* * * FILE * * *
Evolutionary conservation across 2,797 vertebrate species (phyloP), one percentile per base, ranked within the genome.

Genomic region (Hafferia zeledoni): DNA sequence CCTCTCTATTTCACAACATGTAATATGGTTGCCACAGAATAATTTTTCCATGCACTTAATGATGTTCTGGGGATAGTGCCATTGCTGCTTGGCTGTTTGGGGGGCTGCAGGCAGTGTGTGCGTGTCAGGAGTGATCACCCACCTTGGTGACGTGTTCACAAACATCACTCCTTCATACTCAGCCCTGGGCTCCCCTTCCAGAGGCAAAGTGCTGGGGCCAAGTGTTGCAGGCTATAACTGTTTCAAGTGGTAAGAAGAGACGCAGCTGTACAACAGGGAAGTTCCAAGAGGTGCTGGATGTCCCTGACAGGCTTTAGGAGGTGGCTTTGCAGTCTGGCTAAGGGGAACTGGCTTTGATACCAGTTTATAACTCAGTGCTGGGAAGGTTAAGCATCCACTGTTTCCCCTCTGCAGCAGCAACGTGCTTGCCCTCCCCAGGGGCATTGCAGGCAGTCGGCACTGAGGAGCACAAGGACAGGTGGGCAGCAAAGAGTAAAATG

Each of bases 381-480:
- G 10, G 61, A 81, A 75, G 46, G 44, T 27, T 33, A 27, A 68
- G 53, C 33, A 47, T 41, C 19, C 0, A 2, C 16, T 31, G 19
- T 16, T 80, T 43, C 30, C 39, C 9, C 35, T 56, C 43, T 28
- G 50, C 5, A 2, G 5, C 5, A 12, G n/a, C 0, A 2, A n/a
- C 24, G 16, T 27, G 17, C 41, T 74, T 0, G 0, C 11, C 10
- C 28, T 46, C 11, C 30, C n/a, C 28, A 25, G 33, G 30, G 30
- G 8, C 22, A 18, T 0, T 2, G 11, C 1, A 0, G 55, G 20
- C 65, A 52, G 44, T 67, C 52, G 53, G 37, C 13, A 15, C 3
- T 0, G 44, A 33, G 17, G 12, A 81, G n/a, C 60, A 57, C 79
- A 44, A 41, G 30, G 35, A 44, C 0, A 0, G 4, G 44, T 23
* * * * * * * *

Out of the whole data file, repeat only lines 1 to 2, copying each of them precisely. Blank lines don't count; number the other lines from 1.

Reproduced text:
Evolutionary conservation across 2,797 vertebrate species (phyloP), one percentile per base, ranked within the genome.

Genomic region (Hafferia zeledoni): DNA sequence CCTCTCTATTTCACAACATGTAATATGGTTGCCACAGAATAATTTTTCCATGCACTTAATGATGTTCTGGGGATAGTGCCATTGCTGCTTGGCTGTTTGGGGGGCTGCAGGCAGTGTGTGCGTGTCAGGAGTGATCACCCACCTTGGTGACGTGTTCACAAACATCACTCCTTCATACTCAGCCCTGGGCTCCCCTTCCAGAGGCAAAGTGCTGGGGCCAAGTGTTGCAGGCTATAACTGTTTCAAGTGGTAAGAAGAGACGCAGCTGTACAACAGGGAAGTTCCAAGAGGTGCTGGATGTCCCTGACAGGCTTTAGGAGGTGGCTTTGCAGTCTGGCTAAGGGGAACTGGCTTTGATACCAGTTTATAACTCAGTGCTGGGAAGGTTAAGCATCCACTGTTTCCCCTCTGCAGCAGCAACGTGCTTGCCCTCCCCAGGGGCATTGCAGGCAGTCGGCACTGAGGAGCACAAGGACAGGTGGGCAGCAAAGAGTAAAATG